Evolution of Antibiotic Resistance


The Antibiotic Resistance Crisis

Antibiotic resistance is one of the biggest threats to global health, driven predominantly by the overuse and misuse of antibiotics and the unavailability of newer drugs. Many antibiotics which once transformed medical sciences have been rendered useless following the emergence of multidrug resistant pathogenic bacterial strains. When new candidate antibiotics are developed, preclinical evaluations include assessing the likelihood and rate of bacteria evolving resistance to the antibiotic in vitro. If the resistance rate is too high, further development of the antibiotic may be terminated. Traditionally, to investigate the rate of resistance emerging, bacteria are exposed to the candidate antibiotic at a relatively high concentration which only permits growth of resistant mutants. This approach, however, ignores a key facet of bacterial evolution - horizontal gene transfer. Through this mechanism bacteria can readily transfer genes between one another, allowing access to a collective DNA pool termed 'the resistome'. To more accurately model this scenario, researchers have begun functionally screening metagenomic DNA to assess the prevalence of antibiotic resistance genes in the environment and resistome.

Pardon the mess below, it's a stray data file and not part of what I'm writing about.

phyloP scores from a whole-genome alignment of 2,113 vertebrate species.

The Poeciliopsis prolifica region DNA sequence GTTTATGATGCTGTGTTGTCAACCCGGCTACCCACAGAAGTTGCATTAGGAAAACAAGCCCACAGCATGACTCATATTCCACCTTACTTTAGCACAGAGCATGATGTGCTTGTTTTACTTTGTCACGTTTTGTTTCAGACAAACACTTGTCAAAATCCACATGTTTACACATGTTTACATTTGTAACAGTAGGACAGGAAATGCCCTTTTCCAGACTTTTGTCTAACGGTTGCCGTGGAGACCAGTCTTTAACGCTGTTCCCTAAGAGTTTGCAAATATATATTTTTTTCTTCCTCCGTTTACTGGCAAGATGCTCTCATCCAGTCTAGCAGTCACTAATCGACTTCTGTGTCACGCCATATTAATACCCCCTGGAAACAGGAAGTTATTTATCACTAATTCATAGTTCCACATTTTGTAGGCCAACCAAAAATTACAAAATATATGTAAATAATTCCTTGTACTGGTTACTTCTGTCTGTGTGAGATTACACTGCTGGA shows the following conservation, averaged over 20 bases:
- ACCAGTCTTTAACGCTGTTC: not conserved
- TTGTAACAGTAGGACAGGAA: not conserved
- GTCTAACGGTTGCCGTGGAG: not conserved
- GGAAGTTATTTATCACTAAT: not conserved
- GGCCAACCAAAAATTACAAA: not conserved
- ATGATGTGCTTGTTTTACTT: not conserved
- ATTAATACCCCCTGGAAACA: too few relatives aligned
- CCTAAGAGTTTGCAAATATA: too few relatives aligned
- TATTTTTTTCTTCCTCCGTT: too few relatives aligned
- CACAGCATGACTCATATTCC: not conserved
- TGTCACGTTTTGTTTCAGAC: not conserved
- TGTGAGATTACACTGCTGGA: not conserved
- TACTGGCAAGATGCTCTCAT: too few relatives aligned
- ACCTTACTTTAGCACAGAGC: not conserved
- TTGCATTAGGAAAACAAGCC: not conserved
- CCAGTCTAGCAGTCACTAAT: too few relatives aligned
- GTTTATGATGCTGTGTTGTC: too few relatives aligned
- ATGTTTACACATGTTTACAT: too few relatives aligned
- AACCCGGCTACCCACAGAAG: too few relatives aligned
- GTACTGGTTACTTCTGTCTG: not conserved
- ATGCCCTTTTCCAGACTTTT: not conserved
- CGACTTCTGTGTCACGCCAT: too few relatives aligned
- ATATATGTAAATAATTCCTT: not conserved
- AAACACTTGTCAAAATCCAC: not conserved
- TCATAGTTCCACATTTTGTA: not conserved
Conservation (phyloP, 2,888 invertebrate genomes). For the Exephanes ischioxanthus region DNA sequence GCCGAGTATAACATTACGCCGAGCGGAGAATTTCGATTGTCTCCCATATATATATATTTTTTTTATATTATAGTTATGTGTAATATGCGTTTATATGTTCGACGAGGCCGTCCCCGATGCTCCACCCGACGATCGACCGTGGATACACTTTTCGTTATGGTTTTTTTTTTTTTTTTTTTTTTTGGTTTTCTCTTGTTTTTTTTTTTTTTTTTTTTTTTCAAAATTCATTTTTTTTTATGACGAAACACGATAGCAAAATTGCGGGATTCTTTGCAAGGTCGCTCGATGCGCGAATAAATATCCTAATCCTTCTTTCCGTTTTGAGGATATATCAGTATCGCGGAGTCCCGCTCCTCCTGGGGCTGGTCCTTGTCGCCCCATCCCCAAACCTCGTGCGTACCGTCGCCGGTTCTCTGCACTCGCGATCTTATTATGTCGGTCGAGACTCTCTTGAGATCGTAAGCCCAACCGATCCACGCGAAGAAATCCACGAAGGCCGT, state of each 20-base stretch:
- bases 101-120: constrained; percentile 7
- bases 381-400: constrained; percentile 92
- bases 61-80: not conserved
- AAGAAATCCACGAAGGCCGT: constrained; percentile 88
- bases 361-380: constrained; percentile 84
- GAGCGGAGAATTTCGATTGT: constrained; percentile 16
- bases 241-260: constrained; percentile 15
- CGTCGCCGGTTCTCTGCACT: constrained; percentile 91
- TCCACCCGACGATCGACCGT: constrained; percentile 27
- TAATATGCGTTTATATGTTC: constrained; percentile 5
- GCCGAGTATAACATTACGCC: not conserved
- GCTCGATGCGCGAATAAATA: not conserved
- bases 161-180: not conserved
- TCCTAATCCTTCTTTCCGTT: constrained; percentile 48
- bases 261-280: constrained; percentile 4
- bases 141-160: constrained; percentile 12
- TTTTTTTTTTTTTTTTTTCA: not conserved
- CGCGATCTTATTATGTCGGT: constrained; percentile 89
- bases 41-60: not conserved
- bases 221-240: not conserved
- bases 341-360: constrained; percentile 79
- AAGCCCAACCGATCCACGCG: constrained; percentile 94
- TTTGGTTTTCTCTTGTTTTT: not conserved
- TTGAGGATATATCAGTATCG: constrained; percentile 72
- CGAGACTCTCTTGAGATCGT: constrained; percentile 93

Our Approach

The Ackerley lab has developed a novel technique that promotes high-level expression of metagenomic DNA fragments in E. coli hosts. This is achieved by preparing metagenomic libraries with a proprietary restriction enzyme that enriches for the capture of full open reading frames (starting from the start codon) placed in close proximity to a strong E. coli promoter and ribosome binding sequence. This method of library creation greatly increases the likelihood that captured genes will express at high levels in the host bacterium. The Ackerley lab is interested in identifying strong, mature resistance elements as well as weaker, primordial elements. Investigation of the latter comprises our study of the 'primordial resistome'; whereby weak elements will be artificially evolved in the lab using directed evolution to model whether they are likely to promote future resistance. By identifying the pattern of mutations that could transform a primordial resistance gene into a strong resistance element, we can hypothesise interventions which may slow the emergence of resistance.


Screening metagenomic soil libraries for resistance genes

Above: an example workflow for screening soil metagenomic libraries for identification of novel antibiotic resistance elements


Research Projects

Metagenomic screening for primordial antibiotic resistance genes


Metagenomic screening for mature niclosamide resistance genes